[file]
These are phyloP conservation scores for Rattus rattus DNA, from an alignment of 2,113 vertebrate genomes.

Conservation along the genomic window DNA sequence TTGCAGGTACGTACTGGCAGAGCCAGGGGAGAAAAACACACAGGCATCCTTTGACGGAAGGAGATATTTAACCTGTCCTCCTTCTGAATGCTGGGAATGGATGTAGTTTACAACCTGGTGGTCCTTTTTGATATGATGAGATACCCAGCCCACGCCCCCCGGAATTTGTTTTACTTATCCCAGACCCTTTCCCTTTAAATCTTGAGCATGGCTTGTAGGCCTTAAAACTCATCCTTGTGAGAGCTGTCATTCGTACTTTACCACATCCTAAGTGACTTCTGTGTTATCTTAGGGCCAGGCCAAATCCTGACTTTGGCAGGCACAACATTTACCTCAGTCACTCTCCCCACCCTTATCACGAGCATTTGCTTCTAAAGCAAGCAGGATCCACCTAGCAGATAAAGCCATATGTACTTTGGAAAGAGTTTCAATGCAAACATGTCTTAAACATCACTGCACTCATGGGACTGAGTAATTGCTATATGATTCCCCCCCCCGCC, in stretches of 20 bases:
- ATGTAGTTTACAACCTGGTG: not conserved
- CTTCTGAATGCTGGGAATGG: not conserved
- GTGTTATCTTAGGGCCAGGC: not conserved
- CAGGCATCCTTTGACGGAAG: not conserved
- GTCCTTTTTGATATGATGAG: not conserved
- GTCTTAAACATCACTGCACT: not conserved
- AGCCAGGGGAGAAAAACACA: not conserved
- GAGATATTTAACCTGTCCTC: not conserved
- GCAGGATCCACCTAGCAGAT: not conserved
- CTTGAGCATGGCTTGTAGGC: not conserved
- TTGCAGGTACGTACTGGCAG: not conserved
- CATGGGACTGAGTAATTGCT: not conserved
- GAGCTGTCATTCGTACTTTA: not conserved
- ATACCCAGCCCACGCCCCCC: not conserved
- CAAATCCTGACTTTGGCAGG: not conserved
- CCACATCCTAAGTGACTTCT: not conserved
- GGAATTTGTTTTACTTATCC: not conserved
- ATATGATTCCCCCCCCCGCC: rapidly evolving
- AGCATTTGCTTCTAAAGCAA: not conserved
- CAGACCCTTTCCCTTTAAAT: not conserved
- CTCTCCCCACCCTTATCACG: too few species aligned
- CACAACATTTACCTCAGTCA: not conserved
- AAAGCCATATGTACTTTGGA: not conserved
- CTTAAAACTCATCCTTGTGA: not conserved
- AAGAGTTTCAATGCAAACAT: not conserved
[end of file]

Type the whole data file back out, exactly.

These are phyloP conservation scores for Rattus rattus DNA, from an alignment of 2,113 vertebrate genomes.

Conservation along the genomic window DNA sequence TTGCAGGTACGTACTGGCAGAGCCAGGGGAGAAAAACACACAGGCATCCTTTGACGGAAGGAGATATTTAACCTGTCCTCCTTCTGAATGCTGGGAATGGATGTAGTTTACAACCTGGTGGTCCTTTTTGATATGATGAGATACCCAGCCCACGCCCCCCGGAATTTGTTTTACTTATCCCAGACCCTTTCCCTTTAAATCTTGAGCATGGCTTGTAGGCCTTAAAACTCATCCTTGTGAGAGCTGTCATTCGTACTTTACCACATCCTAAGTGACTTCTGTGTTATCTTAGGGCCAGGCCAAATCCTGACTTTGGCAGGCACAACATTTACCTCAGTCACTCTCCCCACCCTTATCACGAGCATTTGCTTCTAAAGCAAGCAGGATCCACCTAGCAGATAAAGCCATATGTACTTTGGAAAGAGTTTCAATGCAAACATGTCTTAAACATCACTGCACTCATGGGACTGAGTAATTGCTATATGATTCCCCCCCCCGCC, in stretches of 20 bases:
- ATGTAGTTTACAACCTGGTG: not conserved
- CTTCTGAATGCTGGGAATGG: not conserved
- GTGTTATCTTAGGGCCAGGC: not conserved
- CAGGCATCCTTTGACGGAAG: not conserved
- GTCCTTTTTGATATGATGAG: not conserved
- GTCTTAAACATCACTGCACT: not conserved
- AGCCAGGGGAGAAAAACACA: not conserved
- GAGATATTTAACCTGTCCTC: not conserved
- GCAGGATCCACCTAGCAGAT: not conserved
- CTTGAGCATGGCTTGTAGGC: not conserved
- TTGCAGGTACGTACTGGCAG: not conserved
- CATGGGACTGAGTAATTGCT: not conserved
- GAGCTGTCATTCGTACTTTA: not conserved
- ATACCCAGCCCACGCCCCCC: not conserved
- CAAATCCTGACTTTGGCAGG: not conserved
- CCACATCCTAAGTGACTTCT: not conserved
- GGAATTTGTTTTACTTATCC: not conserved
- ATATGATTCCCCCCCCCGCC: rapidly evolving
- AGCATTTGCTTCTAAAGCAA: not conserved
- CAGACCCTTTCCCTTTAAAT: not conserved
- CTCTCCCCACCCTTATCACG: too few species aligned
- CACAACATTTACCTCAGTCA: not conserved
- AAAGCCATATGTACTTTGGA: not conserved
- CTTAAAACTCATCCTTGTGA: not conserved
- AAGAGTTTCAATGCAAACAT: not conserved